Keep an eye on sales at outdoor stores such as Kathmandu. Even though they are a speciality store, they often offer big discounts to clear their out of season stock with quality base layers, fleeces and outerwear as well as gloves, neck gaiters and hats.  Checking out their online sale in December, there were toddler onesies and fleeces for 50% off.

Another great way to save money on kids ski clothing is shop at the factory outlets such as DFO or Trade Secret, when it’s just out of season you may find all sorts of kids clothing items suitable for a snow holiday.

Look in surf shops such as Billabong and Oakley as well as sporting goods stores such as Nike or Adidas as they may stock a kids winter sporting line. Other outlets including kids retailer Cotton On Kids, Pumpkin Patch and Osh Kosh labels where you can find quality cheap winter items such as hats, jackets, pants and socks.

Ali Express online from China

The online shopping mecca of Ali Express is quite often hit and miss in terms of quality and delivery time frames. However they do offer kids ski gear that is easy on the hip pocket, stocking complete and stylish ski sets from $50 US including delivery. If you are willing to make the gamble, read reviews carefully, double check sizes and delivery lead times.

Other ski items include: goggles, mittens, beanies, socks and even snow boots.

United Kingdom

You can pick up affordable hats, mittens, socks, snow boots and occasionally some wool blend thermals from Marks and Sparks. They also stock a Thinsulate Hooded “Tehnical Jacket” that is water resistant with Thinsulate technology which could be sufficient for skiing in mild conditions when coupled with a warm base and mid layer. They also ship internationally to Australia.

Tesco has an F&F clothing line that covers all layers for skiing with kids. From ski mittens, hats, socks, thermals, jackets, pants and fleeces at very affordable prices. They also ship internationally to Australia.

Worth a mention, though only available in-store in the UK Asda and Lidl stock seasonal kids ski clothing at very affordable prices. Lidl offers a large budget range which includes accessories such as ski goggles


For the USA, keep an eye out on clearance sales, end of year sales and the infamous Black Friday and Cyber Monday sales for huge discounts. Join mailing lists to have coupons and discounts emailed to you or search the web for promo codes, which offer considerable savings.

During  sales, there can be amazing discounts offered at specialty stores such as North Face or REI as well as the major retail chains such as America’s Walmart, Kmart, Target, Costco and Sam’s Club, whom stock seasonal kids ski clothing.

Check for significant mark downs at large department stores of Macy’s, Khols, Sears, Dillards, JCPenney and Nordstrom Rack (Nordstrom’s clearance outlet).

Grab a bargain at factory outlets
Grab a bargain at factory outlets

Factory outlets in America offer plenty of bargains which you may not be able to get online but requires a willingness to scour for a great deal.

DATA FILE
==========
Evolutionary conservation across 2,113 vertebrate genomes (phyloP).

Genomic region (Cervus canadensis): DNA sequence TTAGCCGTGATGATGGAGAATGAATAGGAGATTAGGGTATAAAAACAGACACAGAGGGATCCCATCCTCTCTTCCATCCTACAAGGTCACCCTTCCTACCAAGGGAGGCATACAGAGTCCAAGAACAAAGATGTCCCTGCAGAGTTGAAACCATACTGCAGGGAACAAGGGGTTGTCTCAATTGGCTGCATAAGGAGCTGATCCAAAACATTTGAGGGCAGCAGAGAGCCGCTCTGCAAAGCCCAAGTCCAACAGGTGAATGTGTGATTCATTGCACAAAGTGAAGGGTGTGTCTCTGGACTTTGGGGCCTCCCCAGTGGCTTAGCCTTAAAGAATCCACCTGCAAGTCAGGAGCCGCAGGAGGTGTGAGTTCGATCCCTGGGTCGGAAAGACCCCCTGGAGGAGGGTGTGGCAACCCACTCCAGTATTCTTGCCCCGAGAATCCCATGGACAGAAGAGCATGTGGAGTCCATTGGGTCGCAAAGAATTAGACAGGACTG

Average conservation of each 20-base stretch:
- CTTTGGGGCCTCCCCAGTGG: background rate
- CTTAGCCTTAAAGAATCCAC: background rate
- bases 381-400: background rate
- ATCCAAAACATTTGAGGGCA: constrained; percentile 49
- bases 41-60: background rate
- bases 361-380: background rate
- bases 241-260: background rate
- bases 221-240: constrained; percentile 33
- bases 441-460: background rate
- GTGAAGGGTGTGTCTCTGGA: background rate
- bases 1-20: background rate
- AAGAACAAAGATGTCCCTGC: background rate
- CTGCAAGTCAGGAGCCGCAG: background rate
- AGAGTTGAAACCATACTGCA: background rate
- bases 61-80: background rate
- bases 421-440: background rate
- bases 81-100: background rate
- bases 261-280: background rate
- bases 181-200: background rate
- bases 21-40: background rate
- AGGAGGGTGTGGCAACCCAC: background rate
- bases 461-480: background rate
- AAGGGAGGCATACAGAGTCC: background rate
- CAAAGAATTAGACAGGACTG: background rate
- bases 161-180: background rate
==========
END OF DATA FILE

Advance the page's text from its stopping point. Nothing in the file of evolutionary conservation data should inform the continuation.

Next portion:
Although some stores do not ship internationally, it may work out if you have friends living in the States to post for you. Another way to save money on kids clothing is to shop in the USA and use an intermediary site such as or where the retailer ships to a USA address and then for a fee forwards the parcel to your Australian address.

As well as Gymboree, H&M and GAP mentioned earlier, other retailers include:

The budget clothing retailer stocks great sport performance base layers, ski socks, beanies, mittens, scarves and fleeces for toddlers, boys and girls. They also ship internationally to Australia.

The Children’s Place offers excellent priced winter gear for kids aged new born to 14 years. With their own ski line ranging from ski mittens, beanies, overalls, jackets, pants, fleeces, 3 in 1 jackets and snow boots.  They also ship internationally to Australia.


There are many specialist online ski retailers in Europe that provide great discounts towards the end of the ski season.

Check out sites such as Sport Conrad and Snow Inn. As these are specialist ski stores with premium brands. Although their discounted stock is a little more expensive than your budget retailers. It’s worth a mention when looking for quality ski gear at good prices such as ski jackets, neck gaiters and comfortable ski socks.

Please read my post Dressing ski kids, what to wear for family snow travel for more information on the three essential layers for skiing with kids.


The large sports chain Decathlon in France stocks affordable ski clothing including ski jackets, pants, mittens and fleeces.

For more details on family snow travel, check out The best tips for skiing with kids.

How do you save money on kids ski clothing? Are there some budget retailers that should make the list. Please reply in the comments box below:


  • That’s a nice set of tips and globally very comprehensive too. I love the recommended retailers advice.

    Skiing often scares people off since it can be so expensive. Like anything shopping around for hire or purchase can make a valuable difference.